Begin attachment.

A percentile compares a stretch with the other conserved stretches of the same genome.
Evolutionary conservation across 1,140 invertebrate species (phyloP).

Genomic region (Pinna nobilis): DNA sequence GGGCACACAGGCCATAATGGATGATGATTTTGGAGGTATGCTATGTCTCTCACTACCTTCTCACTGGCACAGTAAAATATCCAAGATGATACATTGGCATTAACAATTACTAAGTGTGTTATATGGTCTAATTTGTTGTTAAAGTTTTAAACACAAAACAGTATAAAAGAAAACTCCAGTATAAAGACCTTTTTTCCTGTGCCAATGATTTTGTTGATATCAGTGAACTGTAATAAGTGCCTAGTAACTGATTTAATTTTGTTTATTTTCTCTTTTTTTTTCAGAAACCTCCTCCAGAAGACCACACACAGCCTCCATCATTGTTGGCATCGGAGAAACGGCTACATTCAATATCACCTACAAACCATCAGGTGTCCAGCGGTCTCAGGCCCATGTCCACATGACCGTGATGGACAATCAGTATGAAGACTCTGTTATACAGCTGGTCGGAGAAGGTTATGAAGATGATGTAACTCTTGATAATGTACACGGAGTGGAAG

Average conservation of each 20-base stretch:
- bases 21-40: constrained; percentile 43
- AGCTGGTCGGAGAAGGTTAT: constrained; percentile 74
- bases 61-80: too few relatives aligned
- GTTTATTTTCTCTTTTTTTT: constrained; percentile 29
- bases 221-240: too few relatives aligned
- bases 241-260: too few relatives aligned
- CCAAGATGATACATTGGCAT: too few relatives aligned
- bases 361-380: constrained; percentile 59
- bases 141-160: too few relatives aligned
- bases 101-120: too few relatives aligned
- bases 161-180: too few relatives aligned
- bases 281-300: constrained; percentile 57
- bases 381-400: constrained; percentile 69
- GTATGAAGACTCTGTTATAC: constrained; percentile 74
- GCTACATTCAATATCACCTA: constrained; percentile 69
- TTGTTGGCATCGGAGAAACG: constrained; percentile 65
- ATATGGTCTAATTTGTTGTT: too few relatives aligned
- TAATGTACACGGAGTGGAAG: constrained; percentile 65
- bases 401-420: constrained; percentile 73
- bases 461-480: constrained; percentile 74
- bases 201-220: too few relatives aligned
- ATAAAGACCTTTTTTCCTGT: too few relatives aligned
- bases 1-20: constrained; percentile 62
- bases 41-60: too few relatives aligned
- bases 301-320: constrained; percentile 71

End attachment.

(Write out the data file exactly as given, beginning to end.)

A percentile compares a stretch with the other conserved stretches of the same genome.
Evolutionary conservation across 1,140 invertebrate species (phyloP).

Genomic region (Pinna nobilis): DNA sequence GGGCACACAGGCCATAATGGATGATGATTTTGGAGGTATGCTATGTCTCTCACTACCTTCTCACTGGCACAGTAAAATATCCAAGATGATACATTGGCATTAACAATTACTAAGTGTGTTATATGGTCTAATTTGTTGTTAAAGTTTTAAACACAAAACAGTATAAAAGAAAACTCCAGTATAAAGACCTTTTTTCCTGTGCCAATGATTTTGTTGATATCAGTGAACTGTAATAAGTGCCTAGTAACTGATTTAATTTTGTTTATTTTCTCTTTTTTTTTCAGAAACCTCCTCCAGAAGACCACACACAGCCTCCATCATTGTTGGCATCGGAGAAACGGCTACATTCAATATCACCTACAAACCATCAGGTGTCCAGCGGTCTCAGGCCCATGTCCACATGACCGTGATGGACAATCAGTATGAAGACTCTGTTATACAGCTGGTCGGAGAAGGTTATGAAGATGATGTAACTCTTGATAATGTACACGGAGTGGAAG

Average conservation of each 20-base stretch:
- bases 21-40: constrained; percentile 43
- AGCTGGTCGGAGAAGGTTAT: constrained; percentile 74
- bases 61-80: too few relatives aligned
- GTTTATTTTCTCTTTTTTTT: constrained; percentile 29
- bases 221-240: too few relatives aligned
- bases 241-260: too few relatives aligned
- CCAAGATGATACATTGGCAT: too few relatives aligned
- bases 361-380: constrained; percentile 59
- bases 141-160: too few relatives aligned
- bases 101-120: too few relatives aligned
- bases 161-180: too few relatives aligned
- bases 281-300: constrained; percentile 57
- bases 381-400: constrained; percentile 69
- GTATGAAGACTCTGTTATAC: constrained; percentile 74
- GCTACATTCAATATCACCTA: constrained; percentile 69
- TTGTTGGCATCGGAGAAACG: constrained; percentile 65
- ATATGGTCTAATTTGTTGTT: too few relatives aligned
- TAATGTACACGGAGTGGAAG: constrained; percentile 65
- bases 401-420: constrained; percentile 73
- bases 461-480: constrained; percentile 74
- bases 201-220: too few relatives aligned
- ATAAAGACCTTTTTTCCTGT: too few relatives aligned
- bases 1-20: constrained; percentile 62
- bases 41-60: too few relatives aligned
- bases 301-320: constrained; percentile 71